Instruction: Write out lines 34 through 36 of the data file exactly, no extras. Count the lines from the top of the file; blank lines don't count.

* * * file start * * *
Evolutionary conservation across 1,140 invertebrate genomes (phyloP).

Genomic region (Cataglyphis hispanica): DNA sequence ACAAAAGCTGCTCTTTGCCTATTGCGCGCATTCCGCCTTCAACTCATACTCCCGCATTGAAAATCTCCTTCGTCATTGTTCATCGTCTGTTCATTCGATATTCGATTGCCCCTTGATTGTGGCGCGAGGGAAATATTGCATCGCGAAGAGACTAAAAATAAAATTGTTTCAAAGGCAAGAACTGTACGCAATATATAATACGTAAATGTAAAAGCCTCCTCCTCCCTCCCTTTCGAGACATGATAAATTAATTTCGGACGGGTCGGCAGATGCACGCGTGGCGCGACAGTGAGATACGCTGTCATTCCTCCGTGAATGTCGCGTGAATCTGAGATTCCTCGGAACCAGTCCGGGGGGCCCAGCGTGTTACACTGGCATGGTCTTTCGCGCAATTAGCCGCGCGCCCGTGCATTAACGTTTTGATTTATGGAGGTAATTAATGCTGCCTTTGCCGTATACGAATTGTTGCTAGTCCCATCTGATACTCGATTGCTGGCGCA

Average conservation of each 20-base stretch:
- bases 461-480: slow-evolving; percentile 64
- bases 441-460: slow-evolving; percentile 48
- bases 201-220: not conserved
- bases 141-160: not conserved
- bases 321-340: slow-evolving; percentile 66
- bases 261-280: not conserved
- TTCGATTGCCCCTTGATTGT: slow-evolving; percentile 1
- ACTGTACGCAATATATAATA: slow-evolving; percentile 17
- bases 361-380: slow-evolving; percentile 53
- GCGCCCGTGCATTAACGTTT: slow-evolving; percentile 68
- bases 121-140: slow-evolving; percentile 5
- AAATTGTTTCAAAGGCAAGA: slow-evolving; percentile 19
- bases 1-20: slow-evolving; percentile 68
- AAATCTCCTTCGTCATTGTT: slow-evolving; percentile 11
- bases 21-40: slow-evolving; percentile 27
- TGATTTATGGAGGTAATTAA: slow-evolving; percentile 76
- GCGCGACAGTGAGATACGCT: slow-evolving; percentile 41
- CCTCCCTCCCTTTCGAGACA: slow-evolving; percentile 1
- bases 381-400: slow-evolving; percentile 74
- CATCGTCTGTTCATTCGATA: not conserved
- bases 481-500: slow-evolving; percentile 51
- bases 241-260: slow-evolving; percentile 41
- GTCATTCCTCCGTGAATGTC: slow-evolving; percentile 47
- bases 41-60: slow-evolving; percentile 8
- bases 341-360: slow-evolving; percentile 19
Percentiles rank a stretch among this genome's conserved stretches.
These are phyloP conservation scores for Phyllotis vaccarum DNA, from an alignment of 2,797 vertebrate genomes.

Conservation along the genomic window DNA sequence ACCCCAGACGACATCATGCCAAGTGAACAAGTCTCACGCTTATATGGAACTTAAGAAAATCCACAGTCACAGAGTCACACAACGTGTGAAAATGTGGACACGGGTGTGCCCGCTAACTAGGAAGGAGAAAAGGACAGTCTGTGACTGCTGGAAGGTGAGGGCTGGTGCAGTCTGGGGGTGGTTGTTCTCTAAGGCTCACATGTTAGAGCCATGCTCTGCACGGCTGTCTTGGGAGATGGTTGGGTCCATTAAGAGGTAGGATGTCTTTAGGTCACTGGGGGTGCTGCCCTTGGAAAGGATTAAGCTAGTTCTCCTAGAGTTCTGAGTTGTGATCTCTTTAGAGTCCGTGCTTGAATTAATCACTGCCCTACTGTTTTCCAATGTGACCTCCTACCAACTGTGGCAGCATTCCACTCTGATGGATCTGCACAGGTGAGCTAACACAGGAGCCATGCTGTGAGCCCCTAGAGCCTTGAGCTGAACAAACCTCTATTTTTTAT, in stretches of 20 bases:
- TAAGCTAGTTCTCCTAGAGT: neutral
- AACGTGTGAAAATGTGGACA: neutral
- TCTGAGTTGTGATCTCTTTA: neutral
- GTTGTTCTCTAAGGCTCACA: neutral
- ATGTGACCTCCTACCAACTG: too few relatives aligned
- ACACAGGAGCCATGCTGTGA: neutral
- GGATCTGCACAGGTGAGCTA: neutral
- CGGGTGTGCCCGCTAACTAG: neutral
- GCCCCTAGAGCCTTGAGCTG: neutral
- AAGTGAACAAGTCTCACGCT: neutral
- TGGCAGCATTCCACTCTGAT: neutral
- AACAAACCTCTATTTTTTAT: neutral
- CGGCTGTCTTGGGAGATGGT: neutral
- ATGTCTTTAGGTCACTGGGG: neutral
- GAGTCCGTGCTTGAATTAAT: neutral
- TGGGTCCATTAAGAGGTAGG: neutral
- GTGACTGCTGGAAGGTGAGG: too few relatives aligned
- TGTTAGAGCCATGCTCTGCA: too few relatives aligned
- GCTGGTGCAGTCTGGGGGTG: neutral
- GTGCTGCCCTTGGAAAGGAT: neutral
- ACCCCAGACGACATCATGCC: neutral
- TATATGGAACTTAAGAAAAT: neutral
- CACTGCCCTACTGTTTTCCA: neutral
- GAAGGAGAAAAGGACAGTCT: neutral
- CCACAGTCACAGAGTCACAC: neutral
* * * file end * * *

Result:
- TCTGAGTTGTGATCTCTTTA: neutral
- GTTGTTCTCTAAGGCTCACA: neutral
- ATGTGACCTCCTACCAACTG: too few relatives aligned